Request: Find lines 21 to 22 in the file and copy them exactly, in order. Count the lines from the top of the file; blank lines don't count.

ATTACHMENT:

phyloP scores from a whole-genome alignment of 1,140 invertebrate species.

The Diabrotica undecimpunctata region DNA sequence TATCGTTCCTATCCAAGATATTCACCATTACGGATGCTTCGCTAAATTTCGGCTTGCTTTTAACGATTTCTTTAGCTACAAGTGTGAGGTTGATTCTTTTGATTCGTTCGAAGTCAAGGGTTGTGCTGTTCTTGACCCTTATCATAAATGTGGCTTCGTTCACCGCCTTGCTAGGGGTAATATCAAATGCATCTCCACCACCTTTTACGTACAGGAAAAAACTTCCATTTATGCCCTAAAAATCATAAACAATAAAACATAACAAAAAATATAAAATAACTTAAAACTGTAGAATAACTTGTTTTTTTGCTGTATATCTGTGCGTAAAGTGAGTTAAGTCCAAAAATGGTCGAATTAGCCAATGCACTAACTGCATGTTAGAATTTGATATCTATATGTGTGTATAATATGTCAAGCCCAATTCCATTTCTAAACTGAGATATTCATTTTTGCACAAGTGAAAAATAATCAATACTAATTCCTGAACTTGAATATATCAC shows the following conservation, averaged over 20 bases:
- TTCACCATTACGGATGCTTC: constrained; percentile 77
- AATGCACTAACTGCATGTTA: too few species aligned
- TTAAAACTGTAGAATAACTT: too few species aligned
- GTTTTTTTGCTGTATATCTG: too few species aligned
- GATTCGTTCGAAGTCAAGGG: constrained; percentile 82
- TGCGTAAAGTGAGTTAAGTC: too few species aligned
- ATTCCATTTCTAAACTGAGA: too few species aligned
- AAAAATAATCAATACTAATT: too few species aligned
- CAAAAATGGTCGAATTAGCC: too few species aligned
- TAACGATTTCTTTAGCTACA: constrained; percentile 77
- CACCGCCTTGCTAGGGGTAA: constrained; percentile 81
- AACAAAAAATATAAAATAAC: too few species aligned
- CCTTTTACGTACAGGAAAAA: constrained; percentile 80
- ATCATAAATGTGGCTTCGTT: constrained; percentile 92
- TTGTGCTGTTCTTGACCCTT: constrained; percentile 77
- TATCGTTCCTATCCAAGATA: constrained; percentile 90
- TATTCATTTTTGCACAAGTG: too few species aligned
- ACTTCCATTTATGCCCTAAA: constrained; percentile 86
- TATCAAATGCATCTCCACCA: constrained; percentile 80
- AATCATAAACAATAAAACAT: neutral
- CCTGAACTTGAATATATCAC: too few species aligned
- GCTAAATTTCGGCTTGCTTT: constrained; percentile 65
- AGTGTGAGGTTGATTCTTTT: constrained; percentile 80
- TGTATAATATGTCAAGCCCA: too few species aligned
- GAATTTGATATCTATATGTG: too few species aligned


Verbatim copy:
- TATCAAATGCATCTCCACCA: constrained; percentile 80
- AATCATAAACAATAAAACAT: neutral